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Old 05-29-2008, 09:41 PM   #779
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Originally Posted by Donger View Post

Oil Hits $80 a Barrel for First Time

NEW YORK (AP) -- Oil futures prices rose sharply Wednesday, briefly climbing above a record $80 a barrel after the government reported a surprisingly large drop in crude inventories and declines in gasoline supplies and refinery activity.

The report from the Energy Department's Energy Information Administration suggested oil supplies are tightening as demand remains strong. That's why oil prices are rising despite OPEC's decision on Tuesday to boost crude production by 500,000 barrels per day this fall, analysts said.
Originally Posted by Donger View Post
OPEC chief says 80-dollar oil won't last

OPEC chief Abdalla Salem El-Badri said Friday the current oil price of 80 dollars did not reflect fundamentals and was unlikely to last long.

"I don't think 80 dollars (per barrel) will last," El-Badri told journalists here. "The fundamentals do not support the price."

El-Badri said that the current price of oil was "too high."

But OPEC did not have a target for the oil price, he said.

"We're not in favour a high price or in favour of a low price," the cartel chief said.

The price of oil surged to record highs this week even after the Organisation of Petroleum Exporting Countries announced it would pump an extra 500,000 barrels per day from the start of November as a signal of the cartel's willingness to respond to supply fears in consumer countries.

One-off factors such as the hurricane season were behind that, El-Badri argued.

But still the cartel was scratching its head over the exact reasons.

"We're all asking ourselves why. Perhaps you (the markets) know something we don't."

Asked whether OPEC at its next meeting in December would discuss further raising output if the oil price persisted at current levels, El-Badri was tight-lipped.

"Of course, we will discuss supply, demand and inventories, as usual," he said.

"We don't enjoy seeing a very high price."

In its monthly report, released on Friday, OPEC maintained its estimate for world oil demand growth in 2007 despite current economic problems.

"World oil demand growth for 2007 is forecast at 1.3 million barrels per day (bpd) or 1.5 percent, broadly unchanged from the last" report in August, the September report said.

The Vienna-based OPEC said it was taking into account "the current world oil demand growth in the third quarter, along with the anticipation of a normal winter in the fourth quarter" in the northern hemisphere.

The Paris-based International Energy Agency had on Wednesday lowered its predictions of global oil demand for both this year and next and warned that financial markets turbulence could force it to again revise its forecast.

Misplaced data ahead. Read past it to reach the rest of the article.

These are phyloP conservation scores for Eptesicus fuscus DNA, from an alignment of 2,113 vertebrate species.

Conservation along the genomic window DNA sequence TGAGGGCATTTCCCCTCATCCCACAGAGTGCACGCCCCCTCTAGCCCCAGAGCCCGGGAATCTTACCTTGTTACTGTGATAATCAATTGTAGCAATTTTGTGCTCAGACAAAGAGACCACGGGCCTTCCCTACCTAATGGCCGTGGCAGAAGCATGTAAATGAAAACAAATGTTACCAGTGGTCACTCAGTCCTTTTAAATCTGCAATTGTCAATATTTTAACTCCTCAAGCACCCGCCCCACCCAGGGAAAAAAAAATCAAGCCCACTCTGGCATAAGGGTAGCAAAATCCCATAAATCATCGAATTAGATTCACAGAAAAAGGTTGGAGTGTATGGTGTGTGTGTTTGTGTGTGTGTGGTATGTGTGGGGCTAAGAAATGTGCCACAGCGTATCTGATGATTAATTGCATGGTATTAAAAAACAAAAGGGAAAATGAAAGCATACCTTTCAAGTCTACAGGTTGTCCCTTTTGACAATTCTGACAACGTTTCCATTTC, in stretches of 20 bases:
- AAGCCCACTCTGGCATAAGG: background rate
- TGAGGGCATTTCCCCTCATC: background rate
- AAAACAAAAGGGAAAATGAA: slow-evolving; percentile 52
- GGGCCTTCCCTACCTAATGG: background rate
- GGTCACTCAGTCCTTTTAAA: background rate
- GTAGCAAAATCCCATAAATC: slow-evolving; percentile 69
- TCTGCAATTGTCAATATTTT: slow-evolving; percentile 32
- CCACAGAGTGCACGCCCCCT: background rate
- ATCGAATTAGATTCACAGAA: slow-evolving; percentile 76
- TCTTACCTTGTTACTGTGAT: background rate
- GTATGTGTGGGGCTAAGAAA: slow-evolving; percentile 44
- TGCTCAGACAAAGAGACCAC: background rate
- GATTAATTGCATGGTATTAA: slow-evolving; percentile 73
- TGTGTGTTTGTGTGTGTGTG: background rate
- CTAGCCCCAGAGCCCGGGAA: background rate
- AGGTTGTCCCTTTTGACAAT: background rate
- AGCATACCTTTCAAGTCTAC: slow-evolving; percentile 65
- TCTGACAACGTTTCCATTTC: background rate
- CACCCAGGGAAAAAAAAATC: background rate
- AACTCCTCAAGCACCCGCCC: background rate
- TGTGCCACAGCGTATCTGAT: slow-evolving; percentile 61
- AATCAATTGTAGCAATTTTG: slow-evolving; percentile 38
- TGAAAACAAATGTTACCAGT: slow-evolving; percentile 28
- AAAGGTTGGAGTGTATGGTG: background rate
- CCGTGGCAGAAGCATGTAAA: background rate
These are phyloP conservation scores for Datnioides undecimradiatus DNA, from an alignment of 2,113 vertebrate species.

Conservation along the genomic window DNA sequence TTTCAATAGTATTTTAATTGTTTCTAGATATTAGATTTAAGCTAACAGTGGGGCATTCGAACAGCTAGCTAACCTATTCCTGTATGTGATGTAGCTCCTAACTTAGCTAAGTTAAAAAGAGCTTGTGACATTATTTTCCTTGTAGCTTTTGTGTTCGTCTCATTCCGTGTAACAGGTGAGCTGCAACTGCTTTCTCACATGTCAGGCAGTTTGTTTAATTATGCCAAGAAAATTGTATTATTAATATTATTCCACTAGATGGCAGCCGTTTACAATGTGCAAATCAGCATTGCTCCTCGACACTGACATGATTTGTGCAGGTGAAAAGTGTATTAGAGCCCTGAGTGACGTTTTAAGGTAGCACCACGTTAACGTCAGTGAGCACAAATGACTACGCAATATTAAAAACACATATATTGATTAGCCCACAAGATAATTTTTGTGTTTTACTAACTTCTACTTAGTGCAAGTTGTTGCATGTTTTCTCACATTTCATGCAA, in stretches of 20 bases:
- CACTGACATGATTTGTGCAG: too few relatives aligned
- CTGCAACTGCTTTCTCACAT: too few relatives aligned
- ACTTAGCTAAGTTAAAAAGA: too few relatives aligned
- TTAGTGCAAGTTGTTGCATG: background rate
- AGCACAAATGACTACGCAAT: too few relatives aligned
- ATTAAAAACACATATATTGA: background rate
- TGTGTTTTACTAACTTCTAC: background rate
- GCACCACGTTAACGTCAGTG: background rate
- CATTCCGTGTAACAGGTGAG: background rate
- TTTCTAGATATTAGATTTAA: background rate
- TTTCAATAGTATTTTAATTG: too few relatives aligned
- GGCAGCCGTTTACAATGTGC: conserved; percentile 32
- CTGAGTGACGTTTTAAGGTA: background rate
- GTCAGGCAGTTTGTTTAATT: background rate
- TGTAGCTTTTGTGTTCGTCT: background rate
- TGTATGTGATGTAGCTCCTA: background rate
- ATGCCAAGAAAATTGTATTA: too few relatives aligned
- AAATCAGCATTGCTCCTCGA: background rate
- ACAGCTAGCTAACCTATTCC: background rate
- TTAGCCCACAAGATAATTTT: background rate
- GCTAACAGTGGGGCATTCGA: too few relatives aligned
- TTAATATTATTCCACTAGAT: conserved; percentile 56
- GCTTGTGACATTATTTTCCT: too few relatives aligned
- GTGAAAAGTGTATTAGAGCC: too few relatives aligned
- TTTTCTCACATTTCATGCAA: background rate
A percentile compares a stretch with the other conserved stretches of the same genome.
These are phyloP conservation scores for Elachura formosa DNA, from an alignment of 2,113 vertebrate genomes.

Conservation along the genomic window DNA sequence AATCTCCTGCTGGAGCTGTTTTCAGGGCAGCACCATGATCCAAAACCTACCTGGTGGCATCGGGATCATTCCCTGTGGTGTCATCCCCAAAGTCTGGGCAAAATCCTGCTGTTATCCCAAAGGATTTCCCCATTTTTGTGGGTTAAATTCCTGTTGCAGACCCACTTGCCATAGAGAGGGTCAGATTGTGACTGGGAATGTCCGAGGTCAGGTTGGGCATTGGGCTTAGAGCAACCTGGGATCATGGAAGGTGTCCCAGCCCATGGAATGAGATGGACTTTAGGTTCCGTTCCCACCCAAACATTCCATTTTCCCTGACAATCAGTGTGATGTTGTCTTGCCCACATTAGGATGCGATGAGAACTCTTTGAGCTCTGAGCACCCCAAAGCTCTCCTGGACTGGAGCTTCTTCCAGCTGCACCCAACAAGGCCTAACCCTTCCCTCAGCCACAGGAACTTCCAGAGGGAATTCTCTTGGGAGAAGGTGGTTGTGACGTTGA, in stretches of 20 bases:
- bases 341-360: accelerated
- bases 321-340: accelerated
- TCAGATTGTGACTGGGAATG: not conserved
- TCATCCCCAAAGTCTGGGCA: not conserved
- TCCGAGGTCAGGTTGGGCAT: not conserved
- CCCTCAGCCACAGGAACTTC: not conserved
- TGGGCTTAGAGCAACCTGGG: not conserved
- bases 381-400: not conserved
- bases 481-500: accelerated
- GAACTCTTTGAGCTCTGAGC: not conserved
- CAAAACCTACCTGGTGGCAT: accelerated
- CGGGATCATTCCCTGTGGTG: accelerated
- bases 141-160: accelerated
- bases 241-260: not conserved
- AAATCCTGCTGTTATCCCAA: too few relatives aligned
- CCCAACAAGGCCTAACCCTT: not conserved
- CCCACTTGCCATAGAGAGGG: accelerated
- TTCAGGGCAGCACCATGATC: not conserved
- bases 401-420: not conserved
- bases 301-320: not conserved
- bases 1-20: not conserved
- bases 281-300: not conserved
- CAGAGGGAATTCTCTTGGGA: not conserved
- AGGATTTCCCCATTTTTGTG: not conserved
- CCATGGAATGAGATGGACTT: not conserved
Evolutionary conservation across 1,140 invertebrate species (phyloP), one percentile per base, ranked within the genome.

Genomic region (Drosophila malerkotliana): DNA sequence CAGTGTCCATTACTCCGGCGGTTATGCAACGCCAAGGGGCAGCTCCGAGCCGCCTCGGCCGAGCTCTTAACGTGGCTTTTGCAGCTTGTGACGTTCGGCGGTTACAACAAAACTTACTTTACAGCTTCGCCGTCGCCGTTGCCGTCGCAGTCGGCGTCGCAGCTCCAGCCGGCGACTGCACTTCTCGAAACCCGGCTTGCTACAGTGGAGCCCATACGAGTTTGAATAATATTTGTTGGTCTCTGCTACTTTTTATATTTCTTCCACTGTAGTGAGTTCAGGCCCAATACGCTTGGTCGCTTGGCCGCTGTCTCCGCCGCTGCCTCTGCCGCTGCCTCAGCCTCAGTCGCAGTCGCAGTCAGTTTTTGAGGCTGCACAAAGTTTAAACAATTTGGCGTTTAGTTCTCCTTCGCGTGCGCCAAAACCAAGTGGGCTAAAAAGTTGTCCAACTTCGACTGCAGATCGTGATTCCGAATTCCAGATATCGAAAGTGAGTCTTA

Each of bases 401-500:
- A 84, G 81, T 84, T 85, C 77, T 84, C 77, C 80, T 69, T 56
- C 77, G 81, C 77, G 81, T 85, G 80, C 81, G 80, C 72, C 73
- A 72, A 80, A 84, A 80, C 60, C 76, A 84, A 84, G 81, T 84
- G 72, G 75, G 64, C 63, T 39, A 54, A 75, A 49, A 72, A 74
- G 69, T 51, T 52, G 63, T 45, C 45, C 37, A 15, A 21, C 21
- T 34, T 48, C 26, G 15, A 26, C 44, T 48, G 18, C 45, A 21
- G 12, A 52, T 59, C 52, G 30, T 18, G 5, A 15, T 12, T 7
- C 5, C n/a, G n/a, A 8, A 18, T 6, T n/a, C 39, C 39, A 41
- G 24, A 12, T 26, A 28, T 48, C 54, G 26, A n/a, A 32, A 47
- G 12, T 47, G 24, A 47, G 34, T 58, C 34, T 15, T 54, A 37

The IEA, which acts as energy policy advisor to industrialised countries, reduced its demand forecast to 85.9 million barrels per day in 2007 and 88 million bpd in 2008 from its prediction last month of 86 and 88.2 million bpd respectively.

"Mild weather and interfuel substitution have contributed to the fall in demand," it said in its latest monthly report. "Looking ahead, continued high prices may further dent demand."

But OPEC said that "world economic growth remains unchanged for 2007 and 2008 at five percent this month."

The oil cartel said "it is expected that the fallout from financial market turmoil will impact US and world economic growth in the second half of 2007 and 2008, although it is still too early to gauge the size of the effect."

"In credit markets, confidence is far from reestablished," the report said.

"Much will depend on monetary accomodation to ease the strains produced by the higher cost of capital and tighter credit availability," OPEC said, adding that "all eyes are now on the Fed meeting on September 18, when it is generally expected that interest rates will be lowered by 25 points."

It said there were signs of economic weakness in Japan and the eurozone while China's growth was high but so was inflation "mainly due to high food prices, calling for further monetary tightening."

OPEC said meanwhile that "the demand for OPEC crude in 2007 is expected to average 31.0 million bpd, an increase of 0.1 million bpd over the previous year."

"In 2008, the demand for OPEC crude is expected to average 30.8 million bpd, a decrease of 216,000 bpd," OPEC said.
Originally Posted by Donger View Post
Crude oil jumps above $84

Crude oil prices jumped above $84 a barrel late on Thursday after production platforms in the Gulf of Mexico were shut down ahead of a threatened tropical storm.

Nymex October West Texas Intermediate hit a record $84.10 a barrel, up $2.17, but settled at $83.32, up $1.39 on the day. The October contract expired at the end of trading. The most active November WTI contract was up $1.05 at $80.75.